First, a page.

Last week, I attended the Emerging Technologies for the Enterprise conference outside of Philadelphia.
I love the way these events provide an opportunity to learn. This time, the most interesting things I picked up weren’t new languages, techniques, plugins or gems — they were new perspectives on the work we’re doing.
His metaphor was that small changes in how we approach software can make a big difference in how we develop it, like “the difference between water at 33 degrees and 32 degrees [ice].”
I experienced that very effect this morning. Because I have been testing more, I want to write code that is easy to test. This required a minor refactoring (yes, I know some of you write your tests first), which made the code more loosely-coupled.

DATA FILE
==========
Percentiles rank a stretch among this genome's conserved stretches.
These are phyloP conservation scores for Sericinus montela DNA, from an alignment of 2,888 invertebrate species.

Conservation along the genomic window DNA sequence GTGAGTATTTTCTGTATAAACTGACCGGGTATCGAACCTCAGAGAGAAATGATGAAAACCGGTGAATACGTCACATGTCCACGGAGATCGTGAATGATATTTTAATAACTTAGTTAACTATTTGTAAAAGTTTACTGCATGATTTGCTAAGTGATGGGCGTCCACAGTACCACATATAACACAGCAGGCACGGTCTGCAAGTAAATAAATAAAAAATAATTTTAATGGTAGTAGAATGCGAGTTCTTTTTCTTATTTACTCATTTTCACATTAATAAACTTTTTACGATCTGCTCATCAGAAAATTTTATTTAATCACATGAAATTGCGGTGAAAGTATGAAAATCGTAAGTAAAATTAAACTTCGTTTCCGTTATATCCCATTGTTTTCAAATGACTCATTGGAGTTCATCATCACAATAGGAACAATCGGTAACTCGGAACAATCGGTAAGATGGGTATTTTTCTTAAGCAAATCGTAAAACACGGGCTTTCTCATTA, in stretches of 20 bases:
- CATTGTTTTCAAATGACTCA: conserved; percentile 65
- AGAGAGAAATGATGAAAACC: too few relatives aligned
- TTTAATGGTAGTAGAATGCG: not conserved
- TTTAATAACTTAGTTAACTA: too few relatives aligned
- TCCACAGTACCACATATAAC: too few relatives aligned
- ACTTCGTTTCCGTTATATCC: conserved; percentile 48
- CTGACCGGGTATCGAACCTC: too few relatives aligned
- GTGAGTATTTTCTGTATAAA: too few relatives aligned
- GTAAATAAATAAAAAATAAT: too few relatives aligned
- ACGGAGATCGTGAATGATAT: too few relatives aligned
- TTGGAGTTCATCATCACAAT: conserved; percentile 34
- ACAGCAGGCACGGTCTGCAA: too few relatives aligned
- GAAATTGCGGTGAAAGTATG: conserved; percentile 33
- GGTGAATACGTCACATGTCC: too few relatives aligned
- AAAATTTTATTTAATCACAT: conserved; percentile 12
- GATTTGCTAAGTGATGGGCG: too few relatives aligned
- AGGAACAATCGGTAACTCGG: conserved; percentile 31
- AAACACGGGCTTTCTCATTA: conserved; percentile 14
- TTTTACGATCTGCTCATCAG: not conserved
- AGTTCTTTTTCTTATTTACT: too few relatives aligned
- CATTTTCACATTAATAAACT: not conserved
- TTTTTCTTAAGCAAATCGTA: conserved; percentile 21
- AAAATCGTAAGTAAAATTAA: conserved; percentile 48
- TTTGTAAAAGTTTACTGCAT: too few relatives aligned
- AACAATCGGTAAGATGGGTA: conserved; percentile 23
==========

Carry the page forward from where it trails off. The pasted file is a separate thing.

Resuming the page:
The result: same functionality and a better design — not because I made dramatic changes in my approach, but as a result of putting slightly more emphasis on testability.
At one stop, he interviewed OOP guru “Uncle” Bob Martin, who said:
In general, the more people you can work with, the more insights you gain that you simply can’t get on your own. Everyone thinks differently about problems and everyone has a different way to approach them.
In the Rails culture of “convention over configuration” and similar dogmas, it is easy to forget that there isn’t one right way. TDD may do wonders for you, but others might not excel with that approach. That does not mean they are “doing it wrong.” Some of us like TextMate; others vim or emacs; none is “best” for Rails development.
Another example is pair programming: traditionally, one person “drives.” Corey prefers an unusual setup with two keyboards and two mice — though only one person should type at a time :) — it may not be the way you would approach things, but it works for him and few people have pair-programmed with so many different folks.